50 years ago in Biochemistry

Demystifying a Key Biochemical Reaction

Ronald Breslow
May 1, 2008

Editor's note: Citation Classics Commentaries were written by the authors of some of studies that were the most highly cited papers between 1961 and 1975. The essays were originally published between 1977 and 1993 in Current Contents, a publication of the Institute for Scientific Information (ISI), now Thomson Scientific. (ISI was founded by Eugene Garfield, also the founder of The Scientist.) This essay has been edited for space.

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As a young chemist at Columbia University in 1956, one of Ronald Breslow's first research goals was to solve the mystery of how the enzyme thiamine pyrophosphate catalyzed biochemical reactions such as the Krebs cycle and photosynthesis. He used nuclear magnetic resonance to capture the subatomic properties of the reaction. Breslow can't recall exactly what he exclaimed when he first saw a hydrogen atom from the compound exchange with deuterium oxide. "Maybe I shouted 'Hot Dog!' I...

<figcaption>Reference ? R. Breslow, " />
Reference ? R. Breslow, "On the mechanism of thiamine action. IV. Evidence from studies on model systems," J Am Chem Soc, 80:3719-26, 1958. Credit: image ? 1958 American Chemical Society Reprinted with permission from J Am Chem Soc 80(14) 1958.

Mechanistic chemists can generally propose sensible possible pathways for chemical or biochemical reactions. However, as an undergraduate learning biochemistry in the 1950s, I saw one baffling exception. Thiamine pyrophosphate (ThPP) is the coenzyme for several important biochemical processes. The intermediates in enzymatic reactions involving ThPP are formally acyl anions, which are unstable species. The function of ThPP must be to directly bond, so as to convert the anions instead to new stable species, but nothing in the structure of ThPP suggested how it might do this.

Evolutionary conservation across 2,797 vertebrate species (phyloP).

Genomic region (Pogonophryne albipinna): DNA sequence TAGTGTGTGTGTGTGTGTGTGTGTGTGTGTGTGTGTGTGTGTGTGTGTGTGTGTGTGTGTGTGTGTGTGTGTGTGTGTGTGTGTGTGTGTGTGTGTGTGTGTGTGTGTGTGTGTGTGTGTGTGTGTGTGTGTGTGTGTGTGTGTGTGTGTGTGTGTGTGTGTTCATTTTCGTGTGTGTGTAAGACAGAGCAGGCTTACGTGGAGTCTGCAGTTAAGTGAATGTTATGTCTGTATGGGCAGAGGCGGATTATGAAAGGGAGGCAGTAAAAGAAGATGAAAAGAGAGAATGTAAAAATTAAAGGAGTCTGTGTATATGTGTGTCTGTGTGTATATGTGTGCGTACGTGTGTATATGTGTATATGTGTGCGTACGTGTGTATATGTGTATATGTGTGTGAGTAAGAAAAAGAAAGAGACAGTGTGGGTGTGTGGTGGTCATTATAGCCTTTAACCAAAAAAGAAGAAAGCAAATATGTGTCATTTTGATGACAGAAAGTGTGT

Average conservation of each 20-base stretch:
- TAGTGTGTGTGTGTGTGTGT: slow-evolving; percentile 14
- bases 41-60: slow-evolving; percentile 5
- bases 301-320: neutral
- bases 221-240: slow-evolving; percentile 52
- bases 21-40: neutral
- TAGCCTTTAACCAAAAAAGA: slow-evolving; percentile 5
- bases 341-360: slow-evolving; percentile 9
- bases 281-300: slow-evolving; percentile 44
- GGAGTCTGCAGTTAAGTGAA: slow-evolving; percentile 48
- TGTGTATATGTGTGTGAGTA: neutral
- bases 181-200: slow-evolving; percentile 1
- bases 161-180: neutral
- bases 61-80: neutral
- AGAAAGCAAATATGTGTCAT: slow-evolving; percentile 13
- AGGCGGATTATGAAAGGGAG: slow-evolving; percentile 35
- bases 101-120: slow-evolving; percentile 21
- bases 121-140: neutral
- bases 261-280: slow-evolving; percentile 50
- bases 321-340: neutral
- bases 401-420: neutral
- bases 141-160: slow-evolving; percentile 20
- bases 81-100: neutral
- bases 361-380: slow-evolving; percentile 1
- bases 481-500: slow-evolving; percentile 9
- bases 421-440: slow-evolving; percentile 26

Japanese chemists had accidently discovered that treatment of benzaldehyde with a thiazolium salt led to the production of benzoin, but here too there was no idea or evidence about how this catalysis by a thiazolium salt occurs. The benzoin reaction also involves a formal acyl anion intermediate, while the most unusual feature of ThPP is the presence of a thiazolium ring. Thus, I thought it likely that solving the mechanism of the benzoin thiazolium catalysis would give an insight into the biochemical function of ThPP.

"People at Columbia still remember my shout when I dissolved a thiazolium salt in D2O and saw a new C-D band appear in the infrared."

When I came to Columbia, I worked on this benzoin reaction. After other possibilities were systematically excluded, it became clear that the catalysis must involve the carbon atom between sulfur and nitrogen of the thiazolium ring. If the C-H bond ionized (for which there was no precedent), the resulting carbon anion should be able to act as catalyst. The test was whether this hydrogen atom would exchange with D2O. People at Columbia still remember my shout when I dissolved a thiazolium salt in D2O and saw a new C-D band appear in the infrared. Definitive proof came from NMR studies.

Using a home-built 30 MHz instrument in the laboratory of Ben Dailey, I watched a single proton signal in the NMR of thiazolium salts disappear as that proton exchanged with D2O. From its NMR position it was clearly the proton on the carbon between sulfur and nitrogen; from the rate of exchange I could estimate the acidity of that hydrogen atom. This was the first application of NMR to such a mechanistic problem. I could then propose a pathway for the formation of benzoin catalyzed by thiazolium salts and related pathways for the biochemical processes in which ThPP plays a role.

Chemical models can suggest how biological processes occur, and most of the interest in this paper came from that aspect. However, information can also flow in the other direction. Our studies stimulated chemists to invent new synthetic methods, using thiazolium salts as catalysts. Also, we and others have prepared enzyme mimics that incorporate thiazolium salts into synthetic or natural binding sites and perform useful synthetic steps with characteristic enzyme-like selectivity.

There are still other poorly understood biochemical processes waiting to teach us some new chemistry while we solve a biochemical mystery. In the years since our paper, I have had the pleasure of introducing many PhD students and postdoctorals to this field. They are now some of the most active and successful investigators of enzyme models and their mechanisms. While I have received a number of awards and honors for this earliest work and later research, the success of so many of my former coworkers is at least as gratifying.

Ronald Breslow, Department of Chemistry, Columbia University, June 28, 1993.

Correction (posted May 21) A previous version of the article incorrectly stated Ronald Breslow's first name. The Scientist regrets the error.